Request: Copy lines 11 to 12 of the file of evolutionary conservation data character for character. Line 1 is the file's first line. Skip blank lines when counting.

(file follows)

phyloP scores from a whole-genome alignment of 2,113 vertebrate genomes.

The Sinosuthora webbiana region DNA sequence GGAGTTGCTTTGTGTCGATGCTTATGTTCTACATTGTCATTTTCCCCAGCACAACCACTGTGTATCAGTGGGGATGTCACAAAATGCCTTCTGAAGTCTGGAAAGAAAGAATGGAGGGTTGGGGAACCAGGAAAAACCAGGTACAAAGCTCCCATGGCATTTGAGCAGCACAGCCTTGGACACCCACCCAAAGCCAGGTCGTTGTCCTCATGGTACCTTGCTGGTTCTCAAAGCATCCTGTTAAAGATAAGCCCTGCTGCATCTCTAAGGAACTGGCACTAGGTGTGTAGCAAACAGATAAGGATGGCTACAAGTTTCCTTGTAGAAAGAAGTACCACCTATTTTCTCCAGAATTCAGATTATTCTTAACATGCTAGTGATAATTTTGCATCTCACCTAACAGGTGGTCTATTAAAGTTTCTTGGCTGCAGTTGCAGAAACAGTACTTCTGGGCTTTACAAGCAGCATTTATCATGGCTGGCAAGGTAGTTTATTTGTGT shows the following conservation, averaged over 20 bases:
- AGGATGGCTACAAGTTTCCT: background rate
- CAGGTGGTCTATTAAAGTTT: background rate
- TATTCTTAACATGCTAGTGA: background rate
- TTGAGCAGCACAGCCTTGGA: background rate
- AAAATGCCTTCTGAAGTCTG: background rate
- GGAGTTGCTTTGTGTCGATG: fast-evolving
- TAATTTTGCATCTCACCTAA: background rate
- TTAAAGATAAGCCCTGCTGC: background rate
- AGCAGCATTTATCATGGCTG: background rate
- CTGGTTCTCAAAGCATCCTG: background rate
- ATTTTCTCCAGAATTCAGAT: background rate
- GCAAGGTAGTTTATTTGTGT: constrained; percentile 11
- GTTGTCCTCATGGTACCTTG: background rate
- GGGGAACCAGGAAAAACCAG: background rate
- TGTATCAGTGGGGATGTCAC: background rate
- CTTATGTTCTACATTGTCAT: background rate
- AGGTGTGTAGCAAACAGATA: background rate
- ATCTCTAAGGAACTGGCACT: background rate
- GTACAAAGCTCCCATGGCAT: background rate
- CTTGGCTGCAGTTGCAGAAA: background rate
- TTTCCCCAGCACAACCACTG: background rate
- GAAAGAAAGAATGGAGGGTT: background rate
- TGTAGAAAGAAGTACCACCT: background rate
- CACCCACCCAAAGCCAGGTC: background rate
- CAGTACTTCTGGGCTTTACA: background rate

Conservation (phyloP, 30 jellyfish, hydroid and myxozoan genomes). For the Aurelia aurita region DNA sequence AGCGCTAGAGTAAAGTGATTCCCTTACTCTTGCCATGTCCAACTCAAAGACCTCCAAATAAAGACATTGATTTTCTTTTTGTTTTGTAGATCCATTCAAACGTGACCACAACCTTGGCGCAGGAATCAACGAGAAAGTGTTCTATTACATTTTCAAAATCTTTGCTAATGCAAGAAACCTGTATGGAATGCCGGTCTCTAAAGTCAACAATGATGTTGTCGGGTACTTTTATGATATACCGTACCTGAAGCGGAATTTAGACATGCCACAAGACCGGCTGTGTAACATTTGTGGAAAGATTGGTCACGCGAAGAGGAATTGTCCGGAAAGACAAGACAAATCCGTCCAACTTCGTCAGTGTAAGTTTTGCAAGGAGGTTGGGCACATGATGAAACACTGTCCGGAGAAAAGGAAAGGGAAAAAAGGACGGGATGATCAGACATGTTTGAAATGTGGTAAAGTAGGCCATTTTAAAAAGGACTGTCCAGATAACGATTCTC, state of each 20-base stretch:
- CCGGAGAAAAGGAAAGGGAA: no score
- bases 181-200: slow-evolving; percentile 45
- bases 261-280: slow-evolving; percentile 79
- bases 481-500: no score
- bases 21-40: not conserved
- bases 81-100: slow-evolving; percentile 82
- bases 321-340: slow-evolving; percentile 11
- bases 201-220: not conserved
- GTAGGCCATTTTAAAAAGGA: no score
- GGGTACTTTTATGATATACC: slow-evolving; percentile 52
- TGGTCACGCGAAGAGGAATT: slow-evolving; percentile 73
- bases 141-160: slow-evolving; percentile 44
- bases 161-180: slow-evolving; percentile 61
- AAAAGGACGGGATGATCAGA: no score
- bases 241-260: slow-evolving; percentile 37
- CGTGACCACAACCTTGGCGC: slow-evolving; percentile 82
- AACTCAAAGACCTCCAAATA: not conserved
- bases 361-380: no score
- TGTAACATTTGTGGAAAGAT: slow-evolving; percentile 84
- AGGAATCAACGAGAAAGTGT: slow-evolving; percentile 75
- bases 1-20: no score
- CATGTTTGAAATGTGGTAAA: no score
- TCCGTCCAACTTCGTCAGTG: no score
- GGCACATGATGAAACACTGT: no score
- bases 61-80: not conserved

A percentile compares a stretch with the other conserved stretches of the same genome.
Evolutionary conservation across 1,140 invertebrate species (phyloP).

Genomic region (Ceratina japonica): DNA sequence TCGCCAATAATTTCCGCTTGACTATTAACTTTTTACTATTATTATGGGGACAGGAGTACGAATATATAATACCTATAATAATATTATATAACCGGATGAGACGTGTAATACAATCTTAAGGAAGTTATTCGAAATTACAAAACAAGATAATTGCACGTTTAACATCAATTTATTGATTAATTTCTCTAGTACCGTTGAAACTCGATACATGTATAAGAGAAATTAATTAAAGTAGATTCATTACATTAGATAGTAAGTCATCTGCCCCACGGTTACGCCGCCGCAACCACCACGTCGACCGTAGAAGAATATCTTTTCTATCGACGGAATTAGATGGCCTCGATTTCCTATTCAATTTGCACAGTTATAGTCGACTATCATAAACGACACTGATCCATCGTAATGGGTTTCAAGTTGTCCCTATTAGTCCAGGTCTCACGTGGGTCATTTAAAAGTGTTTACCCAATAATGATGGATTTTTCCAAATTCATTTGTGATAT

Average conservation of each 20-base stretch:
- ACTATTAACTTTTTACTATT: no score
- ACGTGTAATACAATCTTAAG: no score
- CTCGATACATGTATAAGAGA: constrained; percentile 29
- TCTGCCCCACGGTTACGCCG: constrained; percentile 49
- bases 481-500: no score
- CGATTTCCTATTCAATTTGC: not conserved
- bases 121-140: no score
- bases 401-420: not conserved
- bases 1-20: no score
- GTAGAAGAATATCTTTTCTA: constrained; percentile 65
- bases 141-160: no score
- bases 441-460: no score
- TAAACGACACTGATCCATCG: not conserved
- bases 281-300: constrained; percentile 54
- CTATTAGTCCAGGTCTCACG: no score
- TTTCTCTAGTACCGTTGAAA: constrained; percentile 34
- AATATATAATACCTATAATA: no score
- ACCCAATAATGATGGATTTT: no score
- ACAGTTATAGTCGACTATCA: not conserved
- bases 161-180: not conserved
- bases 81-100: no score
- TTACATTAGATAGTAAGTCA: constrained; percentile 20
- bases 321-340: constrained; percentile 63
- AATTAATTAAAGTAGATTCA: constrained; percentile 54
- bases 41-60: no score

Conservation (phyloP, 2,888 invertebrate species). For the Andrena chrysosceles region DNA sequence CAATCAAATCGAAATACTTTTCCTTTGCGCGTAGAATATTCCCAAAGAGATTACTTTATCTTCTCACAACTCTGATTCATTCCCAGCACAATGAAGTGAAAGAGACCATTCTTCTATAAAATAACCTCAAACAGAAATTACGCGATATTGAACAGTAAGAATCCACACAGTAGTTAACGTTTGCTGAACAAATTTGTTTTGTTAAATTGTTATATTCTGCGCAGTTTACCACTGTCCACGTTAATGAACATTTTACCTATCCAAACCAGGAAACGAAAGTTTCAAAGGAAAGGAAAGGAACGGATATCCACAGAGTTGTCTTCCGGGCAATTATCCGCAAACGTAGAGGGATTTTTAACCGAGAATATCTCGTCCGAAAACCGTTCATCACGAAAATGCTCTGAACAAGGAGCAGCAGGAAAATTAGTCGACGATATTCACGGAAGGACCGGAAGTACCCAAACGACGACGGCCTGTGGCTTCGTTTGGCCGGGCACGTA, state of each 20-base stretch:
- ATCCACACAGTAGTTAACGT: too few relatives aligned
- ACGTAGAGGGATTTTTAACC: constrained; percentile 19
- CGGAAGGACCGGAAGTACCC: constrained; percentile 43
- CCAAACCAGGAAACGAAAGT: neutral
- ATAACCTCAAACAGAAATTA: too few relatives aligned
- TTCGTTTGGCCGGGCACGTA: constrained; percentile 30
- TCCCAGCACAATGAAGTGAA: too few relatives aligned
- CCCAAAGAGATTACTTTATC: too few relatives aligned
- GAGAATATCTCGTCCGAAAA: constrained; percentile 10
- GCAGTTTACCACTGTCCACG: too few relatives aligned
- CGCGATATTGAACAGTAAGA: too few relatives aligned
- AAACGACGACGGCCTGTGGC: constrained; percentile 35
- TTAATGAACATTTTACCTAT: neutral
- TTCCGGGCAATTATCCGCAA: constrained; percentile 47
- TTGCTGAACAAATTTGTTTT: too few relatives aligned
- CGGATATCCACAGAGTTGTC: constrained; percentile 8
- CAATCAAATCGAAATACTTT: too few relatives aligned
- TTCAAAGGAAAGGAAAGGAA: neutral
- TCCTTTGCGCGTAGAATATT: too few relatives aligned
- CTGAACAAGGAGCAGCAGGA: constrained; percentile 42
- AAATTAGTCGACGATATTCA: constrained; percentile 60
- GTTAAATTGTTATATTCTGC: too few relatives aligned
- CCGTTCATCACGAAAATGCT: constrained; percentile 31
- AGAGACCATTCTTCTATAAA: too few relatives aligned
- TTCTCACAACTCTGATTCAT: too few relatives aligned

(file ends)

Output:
- AGCAGCATTTATCATGGCTG: background rate
- CTGGTTCTCAAAGCATCCTG: background rate